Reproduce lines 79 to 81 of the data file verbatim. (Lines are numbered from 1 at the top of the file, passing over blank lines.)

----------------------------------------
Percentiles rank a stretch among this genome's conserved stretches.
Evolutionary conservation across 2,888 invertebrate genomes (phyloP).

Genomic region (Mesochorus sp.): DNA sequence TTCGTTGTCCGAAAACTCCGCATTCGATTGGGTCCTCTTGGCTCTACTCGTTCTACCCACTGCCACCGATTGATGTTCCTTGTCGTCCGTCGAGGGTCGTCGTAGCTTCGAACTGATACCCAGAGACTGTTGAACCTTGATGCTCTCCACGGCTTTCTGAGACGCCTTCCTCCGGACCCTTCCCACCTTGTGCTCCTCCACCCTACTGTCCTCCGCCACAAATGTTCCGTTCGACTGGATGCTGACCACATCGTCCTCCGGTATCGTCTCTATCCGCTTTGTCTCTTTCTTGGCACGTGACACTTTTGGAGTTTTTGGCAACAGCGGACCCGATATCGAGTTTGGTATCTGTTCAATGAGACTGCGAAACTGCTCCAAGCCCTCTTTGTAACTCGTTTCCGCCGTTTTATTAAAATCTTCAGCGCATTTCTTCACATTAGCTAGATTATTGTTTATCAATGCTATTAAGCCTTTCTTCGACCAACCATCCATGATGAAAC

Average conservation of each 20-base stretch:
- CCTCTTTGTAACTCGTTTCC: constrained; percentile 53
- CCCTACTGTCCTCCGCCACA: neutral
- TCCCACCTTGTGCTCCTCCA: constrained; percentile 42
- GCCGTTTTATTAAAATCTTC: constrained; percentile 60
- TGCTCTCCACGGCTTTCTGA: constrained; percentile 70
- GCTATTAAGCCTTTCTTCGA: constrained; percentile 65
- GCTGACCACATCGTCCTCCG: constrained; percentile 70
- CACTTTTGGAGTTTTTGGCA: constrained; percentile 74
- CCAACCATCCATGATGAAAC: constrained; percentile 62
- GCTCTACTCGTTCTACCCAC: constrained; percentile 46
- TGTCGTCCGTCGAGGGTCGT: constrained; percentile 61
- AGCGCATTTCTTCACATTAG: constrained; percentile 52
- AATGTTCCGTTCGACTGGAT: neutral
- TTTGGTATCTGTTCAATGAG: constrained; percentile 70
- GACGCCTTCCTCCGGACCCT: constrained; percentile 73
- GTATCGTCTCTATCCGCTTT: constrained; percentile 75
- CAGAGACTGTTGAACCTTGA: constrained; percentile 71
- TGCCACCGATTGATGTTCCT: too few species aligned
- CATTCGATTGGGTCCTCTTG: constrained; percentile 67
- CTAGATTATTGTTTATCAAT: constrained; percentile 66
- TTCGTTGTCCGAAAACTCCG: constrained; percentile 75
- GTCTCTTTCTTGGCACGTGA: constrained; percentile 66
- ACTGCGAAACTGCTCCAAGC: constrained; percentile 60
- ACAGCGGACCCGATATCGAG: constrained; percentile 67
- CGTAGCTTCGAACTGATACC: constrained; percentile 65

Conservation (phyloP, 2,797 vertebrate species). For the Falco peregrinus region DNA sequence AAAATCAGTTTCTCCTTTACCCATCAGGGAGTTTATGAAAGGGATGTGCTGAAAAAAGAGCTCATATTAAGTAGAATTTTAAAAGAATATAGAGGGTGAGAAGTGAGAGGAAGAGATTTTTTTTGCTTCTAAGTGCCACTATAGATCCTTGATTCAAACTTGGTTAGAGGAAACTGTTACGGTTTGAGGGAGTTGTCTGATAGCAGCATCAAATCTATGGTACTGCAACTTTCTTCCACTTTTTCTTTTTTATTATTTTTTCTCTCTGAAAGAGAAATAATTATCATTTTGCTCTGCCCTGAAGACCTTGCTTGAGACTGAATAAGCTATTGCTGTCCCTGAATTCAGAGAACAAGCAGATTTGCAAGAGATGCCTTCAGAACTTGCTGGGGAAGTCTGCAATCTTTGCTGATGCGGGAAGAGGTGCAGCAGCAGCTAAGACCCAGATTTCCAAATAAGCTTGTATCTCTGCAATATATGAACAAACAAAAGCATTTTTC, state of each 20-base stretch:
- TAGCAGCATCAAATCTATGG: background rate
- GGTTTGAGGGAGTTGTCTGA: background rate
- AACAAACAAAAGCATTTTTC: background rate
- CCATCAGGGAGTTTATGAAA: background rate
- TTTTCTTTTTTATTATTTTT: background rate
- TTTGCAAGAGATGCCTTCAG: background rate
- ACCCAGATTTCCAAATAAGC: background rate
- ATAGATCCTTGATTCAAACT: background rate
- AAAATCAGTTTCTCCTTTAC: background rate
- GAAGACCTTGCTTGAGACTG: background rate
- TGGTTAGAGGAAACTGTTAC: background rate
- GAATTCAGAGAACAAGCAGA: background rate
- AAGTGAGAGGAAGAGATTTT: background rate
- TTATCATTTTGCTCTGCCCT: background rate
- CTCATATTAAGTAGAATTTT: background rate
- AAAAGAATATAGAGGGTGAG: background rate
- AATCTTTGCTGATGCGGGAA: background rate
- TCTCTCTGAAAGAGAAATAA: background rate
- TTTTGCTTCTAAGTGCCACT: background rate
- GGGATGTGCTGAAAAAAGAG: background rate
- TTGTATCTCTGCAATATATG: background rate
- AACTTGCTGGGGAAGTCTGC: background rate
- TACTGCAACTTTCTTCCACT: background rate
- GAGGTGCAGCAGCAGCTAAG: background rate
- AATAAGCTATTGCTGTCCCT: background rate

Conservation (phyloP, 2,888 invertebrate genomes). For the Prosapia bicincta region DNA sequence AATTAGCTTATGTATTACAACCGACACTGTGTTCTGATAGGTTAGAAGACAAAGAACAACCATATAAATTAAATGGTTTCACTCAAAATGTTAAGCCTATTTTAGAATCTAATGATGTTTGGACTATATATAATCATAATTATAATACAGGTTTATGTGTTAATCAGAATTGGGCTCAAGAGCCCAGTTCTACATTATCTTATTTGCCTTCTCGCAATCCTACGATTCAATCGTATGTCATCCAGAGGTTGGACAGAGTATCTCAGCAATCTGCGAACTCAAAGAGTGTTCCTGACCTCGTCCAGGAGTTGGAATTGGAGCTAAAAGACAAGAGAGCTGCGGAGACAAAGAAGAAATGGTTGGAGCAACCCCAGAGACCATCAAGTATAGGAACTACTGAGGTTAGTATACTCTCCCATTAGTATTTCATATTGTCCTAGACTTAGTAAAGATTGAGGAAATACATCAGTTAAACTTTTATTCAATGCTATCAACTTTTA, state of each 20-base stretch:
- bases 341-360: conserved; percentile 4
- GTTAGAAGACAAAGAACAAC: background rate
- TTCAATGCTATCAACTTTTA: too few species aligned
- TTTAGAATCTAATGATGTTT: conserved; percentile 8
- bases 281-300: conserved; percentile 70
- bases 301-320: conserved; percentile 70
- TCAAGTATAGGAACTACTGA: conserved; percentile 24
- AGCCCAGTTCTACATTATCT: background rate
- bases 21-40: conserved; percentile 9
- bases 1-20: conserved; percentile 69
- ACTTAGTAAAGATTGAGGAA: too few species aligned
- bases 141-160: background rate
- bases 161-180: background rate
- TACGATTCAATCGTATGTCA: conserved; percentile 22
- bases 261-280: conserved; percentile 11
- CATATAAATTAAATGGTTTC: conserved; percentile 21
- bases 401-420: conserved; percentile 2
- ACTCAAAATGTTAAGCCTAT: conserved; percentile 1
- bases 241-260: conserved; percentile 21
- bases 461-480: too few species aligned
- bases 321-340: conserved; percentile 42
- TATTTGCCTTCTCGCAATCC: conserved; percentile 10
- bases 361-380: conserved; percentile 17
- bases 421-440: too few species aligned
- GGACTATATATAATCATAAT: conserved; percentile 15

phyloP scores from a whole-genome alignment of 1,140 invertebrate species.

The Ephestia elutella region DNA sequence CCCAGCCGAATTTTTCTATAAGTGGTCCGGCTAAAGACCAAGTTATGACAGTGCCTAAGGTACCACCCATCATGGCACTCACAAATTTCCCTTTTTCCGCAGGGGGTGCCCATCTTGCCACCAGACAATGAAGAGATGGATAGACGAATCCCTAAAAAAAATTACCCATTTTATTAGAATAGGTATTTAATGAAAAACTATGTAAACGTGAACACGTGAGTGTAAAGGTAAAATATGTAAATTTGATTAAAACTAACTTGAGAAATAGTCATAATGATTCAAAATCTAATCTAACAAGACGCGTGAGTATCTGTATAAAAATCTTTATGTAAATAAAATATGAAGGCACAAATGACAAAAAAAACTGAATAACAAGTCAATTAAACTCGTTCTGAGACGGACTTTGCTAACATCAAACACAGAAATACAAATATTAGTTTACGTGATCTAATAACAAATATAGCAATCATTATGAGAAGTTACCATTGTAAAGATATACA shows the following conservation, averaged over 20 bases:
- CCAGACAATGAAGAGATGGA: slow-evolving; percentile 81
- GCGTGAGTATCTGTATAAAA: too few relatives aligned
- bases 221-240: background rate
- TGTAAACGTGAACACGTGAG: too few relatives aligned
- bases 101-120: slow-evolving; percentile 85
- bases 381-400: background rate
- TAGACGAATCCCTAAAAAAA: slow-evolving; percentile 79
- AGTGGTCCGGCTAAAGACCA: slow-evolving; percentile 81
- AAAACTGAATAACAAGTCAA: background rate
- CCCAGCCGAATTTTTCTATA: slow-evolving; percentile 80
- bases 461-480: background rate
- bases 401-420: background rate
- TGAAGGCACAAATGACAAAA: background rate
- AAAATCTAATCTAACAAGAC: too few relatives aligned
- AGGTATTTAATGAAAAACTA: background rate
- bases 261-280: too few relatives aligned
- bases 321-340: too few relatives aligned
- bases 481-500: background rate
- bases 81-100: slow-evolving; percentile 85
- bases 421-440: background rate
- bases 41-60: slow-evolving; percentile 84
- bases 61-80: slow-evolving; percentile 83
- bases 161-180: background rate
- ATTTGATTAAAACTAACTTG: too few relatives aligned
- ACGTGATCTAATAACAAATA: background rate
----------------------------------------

- bases 361-380: conserved; percentile 17
- bases 421-440: too few species aligned
- GGACTATATATAATCATAAT: conserved; percentile 15